Isaac Elliot, a superintendent at that settlement who deposed that the two prisoners charged were employed in the blacksmith’s shop there; that Kirby had been removed thither from hence, two years ago, under sentence of the Criminal Court; and that Thompson was also sent thither, for endeavouring to effect an escape from the Colony; that on the 26th of November they were absent from their work, and he discovered that they had both run from the settlement; which being reported to the Commandant, he immediately dispatched a military party, attended by two constables, in quest of them. In ten minutes after the party had left a black woman arrived with information to deponent of two men being taken up by some natives, who were conducting them into the town: the… party were in consequence recalled from their adopted route and joined by deponent, went out to meet the natives with their prisoners; and shortly met a number of natives (accompanied by the two prisoners), all armed with spears and other weapons, the murdered chief guarding Kirby: both the prisoners very soon descrying deponent and the pursuing party: immediately whereupon the natives set up a yell and shout, and clearly articulated the words “Croppy make big Jack booey” by which was to be comprehended that one of the white men had killed Jack their chief; whom the prisoner Kirby was seen to raise his arm to seize upon, but fell himself from a blow by a waddy.
    Witness further deposed, that no blow was struck by the natives until the murderous act had been committed by the prisoner Kirby. The other prisoner at the bar had only endeavoured to effect his escape, but was secured by one of the constables, as was Kirby also, who had risen, and endeavoured to run off. Deponent saw the deceased in a wounded state, by some sharp instrument, in the belly, and bound him round: had him conveyed into the town; had a search made for the destructive implement, which could not be found. After ten days survival, the deceased went to deponent with an order from the worthy Officer that commands the settlement, to receive a suit of clothing, and then said he was murry bujjery, meaning that he was much recovered; but in five days after, deponent heard that this kind, useful, and intelligent elder had breathed his last. The fatal wound was given on the 27th of October, and he painfully languished till the 7th of November ultimo.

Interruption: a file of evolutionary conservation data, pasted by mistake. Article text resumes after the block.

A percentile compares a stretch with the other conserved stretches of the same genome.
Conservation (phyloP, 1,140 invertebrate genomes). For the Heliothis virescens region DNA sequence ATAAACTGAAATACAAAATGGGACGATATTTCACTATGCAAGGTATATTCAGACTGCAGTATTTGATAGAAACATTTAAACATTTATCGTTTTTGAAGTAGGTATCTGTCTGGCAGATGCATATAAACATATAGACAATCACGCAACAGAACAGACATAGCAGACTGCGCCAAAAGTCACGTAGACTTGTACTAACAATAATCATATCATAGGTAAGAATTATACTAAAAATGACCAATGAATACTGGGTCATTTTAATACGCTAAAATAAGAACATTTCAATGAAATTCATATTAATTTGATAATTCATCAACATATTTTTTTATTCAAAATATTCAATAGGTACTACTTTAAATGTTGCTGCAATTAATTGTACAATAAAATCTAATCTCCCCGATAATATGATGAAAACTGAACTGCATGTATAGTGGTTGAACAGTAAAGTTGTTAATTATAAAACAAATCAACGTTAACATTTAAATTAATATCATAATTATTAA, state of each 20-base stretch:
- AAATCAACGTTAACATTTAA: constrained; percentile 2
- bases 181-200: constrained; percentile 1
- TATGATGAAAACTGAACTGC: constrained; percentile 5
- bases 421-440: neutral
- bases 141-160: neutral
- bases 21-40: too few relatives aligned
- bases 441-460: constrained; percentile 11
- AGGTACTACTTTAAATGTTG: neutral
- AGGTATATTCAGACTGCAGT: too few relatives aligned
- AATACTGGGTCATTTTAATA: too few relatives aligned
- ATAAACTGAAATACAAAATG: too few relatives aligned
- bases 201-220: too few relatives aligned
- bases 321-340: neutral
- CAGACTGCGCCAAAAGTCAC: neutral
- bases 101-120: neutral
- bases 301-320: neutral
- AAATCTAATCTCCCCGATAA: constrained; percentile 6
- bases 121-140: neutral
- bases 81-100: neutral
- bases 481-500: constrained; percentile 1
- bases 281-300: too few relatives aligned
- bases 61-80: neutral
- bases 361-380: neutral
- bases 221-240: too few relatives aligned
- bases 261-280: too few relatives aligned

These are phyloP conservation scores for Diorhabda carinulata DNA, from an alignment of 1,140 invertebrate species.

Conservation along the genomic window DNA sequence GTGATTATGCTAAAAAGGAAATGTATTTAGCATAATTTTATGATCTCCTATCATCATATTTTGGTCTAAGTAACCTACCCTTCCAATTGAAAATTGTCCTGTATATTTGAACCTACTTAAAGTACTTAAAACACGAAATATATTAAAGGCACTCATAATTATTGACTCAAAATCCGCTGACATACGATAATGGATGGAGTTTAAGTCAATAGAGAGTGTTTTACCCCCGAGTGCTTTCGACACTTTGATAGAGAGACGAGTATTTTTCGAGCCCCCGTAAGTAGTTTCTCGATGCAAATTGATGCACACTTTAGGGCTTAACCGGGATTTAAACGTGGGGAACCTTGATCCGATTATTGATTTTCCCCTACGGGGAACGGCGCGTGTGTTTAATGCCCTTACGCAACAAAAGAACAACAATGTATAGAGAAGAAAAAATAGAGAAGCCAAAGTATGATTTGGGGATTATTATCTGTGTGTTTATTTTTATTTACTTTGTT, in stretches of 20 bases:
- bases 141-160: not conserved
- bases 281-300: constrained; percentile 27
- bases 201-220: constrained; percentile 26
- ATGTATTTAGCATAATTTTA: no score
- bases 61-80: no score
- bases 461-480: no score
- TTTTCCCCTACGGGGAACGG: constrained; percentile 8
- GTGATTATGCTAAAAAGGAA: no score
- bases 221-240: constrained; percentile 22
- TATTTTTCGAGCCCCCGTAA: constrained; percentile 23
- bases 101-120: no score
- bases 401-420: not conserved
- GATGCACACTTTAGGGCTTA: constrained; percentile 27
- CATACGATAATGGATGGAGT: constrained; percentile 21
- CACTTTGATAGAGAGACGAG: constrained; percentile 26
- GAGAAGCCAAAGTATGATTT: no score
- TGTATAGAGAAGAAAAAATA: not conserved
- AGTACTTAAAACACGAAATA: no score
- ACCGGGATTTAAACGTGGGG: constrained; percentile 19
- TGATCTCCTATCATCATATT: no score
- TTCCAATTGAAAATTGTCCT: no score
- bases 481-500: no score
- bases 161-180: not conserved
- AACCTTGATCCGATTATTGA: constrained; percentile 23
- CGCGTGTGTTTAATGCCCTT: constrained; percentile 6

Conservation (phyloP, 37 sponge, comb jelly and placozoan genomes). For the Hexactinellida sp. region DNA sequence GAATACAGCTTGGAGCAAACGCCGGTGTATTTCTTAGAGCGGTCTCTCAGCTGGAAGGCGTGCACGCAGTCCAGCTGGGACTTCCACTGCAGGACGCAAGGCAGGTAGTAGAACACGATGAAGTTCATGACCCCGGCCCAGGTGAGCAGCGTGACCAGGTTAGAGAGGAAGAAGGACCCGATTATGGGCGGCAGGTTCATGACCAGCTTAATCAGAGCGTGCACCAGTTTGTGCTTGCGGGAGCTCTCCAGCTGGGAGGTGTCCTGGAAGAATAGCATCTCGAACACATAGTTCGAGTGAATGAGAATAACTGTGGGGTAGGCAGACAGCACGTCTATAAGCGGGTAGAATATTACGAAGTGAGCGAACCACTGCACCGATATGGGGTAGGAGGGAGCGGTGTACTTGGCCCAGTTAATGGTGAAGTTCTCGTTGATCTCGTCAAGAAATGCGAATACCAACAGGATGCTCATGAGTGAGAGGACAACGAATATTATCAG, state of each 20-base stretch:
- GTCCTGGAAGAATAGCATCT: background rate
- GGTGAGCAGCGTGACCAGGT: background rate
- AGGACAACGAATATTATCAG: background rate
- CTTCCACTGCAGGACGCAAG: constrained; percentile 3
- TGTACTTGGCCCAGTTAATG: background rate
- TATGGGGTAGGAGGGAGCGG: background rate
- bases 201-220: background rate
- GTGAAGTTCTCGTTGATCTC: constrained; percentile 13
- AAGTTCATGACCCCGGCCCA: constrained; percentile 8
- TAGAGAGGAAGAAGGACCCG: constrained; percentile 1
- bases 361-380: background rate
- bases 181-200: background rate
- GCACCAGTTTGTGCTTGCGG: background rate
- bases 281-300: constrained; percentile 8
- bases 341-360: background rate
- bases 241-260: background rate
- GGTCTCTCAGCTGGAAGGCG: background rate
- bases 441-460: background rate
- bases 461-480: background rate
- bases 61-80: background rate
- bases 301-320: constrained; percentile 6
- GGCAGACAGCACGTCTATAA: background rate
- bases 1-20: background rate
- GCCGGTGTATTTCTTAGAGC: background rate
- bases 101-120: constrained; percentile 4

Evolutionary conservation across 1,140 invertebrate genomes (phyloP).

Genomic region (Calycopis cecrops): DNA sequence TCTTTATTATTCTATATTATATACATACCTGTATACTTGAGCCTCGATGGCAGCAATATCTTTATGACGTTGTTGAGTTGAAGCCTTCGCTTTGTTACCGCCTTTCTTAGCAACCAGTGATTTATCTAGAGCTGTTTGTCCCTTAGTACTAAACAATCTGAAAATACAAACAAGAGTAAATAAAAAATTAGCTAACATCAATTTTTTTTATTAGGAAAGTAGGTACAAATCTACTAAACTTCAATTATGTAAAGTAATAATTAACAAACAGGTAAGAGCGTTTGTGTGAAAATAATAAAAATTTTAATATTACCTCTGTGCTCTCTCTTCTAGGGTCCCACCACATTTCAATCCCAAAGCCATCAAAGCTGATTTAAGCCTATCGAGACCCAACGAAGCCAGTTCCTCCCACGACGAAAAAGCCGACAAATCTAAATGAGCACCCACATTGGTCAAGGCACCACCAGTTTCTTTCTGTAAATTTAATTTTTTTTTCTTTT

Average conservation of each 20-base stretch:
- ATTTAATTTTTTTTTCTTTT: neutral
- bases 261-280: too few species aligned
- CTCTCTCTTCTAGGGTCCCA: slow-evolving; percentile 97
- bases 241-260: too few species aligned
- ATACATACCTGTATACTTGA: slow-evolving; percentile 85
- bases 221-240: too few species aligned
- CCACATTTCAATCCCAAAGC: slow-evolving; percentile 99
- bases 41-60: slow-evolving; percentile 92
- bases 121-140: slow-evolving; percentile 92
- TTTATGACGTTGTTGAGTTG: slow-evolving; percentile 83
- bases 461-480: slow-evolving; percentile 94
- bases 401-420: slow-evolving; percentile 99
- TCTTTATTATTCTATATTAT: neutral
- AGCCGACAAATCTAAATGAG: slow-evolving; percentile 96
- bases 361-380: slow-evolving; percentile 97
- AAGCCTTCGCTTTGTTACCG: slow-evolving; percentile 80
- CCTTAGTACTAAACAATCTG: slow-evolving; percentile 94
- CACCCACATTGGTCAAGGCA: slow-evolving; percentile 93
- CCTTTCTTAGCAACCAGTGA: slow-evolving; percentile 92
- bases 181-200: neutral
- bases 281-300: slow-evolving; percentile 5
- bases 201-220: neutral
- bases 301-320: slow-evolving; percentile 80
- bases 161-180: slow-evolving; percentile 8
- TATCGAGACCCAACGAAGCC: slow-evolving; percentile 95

James Wills, one of the constables who attended the party, corroborated the foregoing evidence; and particularly to the fact that no blow was struck by any native before he saw Kirby stretch out his arm towards the wounded man, and heard the yells and shouts of the natives; and that while in the act of hand-cuffing the two prisoners, the prisoner Kirby expressed his regret at not having killed the deceased outright. He saw the deceased a few days after in the woods, and he then expressed a complaint of much illness, owing to his wound, and in a few days after he was dead.
    The other Constable of the party, Mencelo, corroborated the foregoing testimony.
    Mr Fenton, assistant surgeon of the 48th Regiment, gave testimony of the deceased having been brought into the settlement wounded, and was attended to with every care, in his own quarters; where he would not continue after the third day, though every persuasion was used to detain him, he being desirous of restoring to the expedients practised by themselves in wounded cases. Dr Fenton described the wound to have been received in the abdomen, and extremely dangerous. In five days after he is quieting, he returned, and Dr Fenton dressed his wound, he then appearing in a convalescent state; but he soon after heard of his death. Dr Fenton had no doubt of the death ensuing from an internal mortification in the abdomen, occasioned by the wound proved to have been inflicted by the prisoner John Kirby; against whom a verdict was returned of Wilful Murder; and sentence of Death was immediately pronounced upon him – his body directed to be dissected and anatomized. John Thompson was acquitted.
    Sydney Gazette, 23 December1820
    EXECUTIONS On Monday last [18 December 1820] John Kirby, who was found guilty of the late Criminal Court for murder, was executed pursuant to his sentence.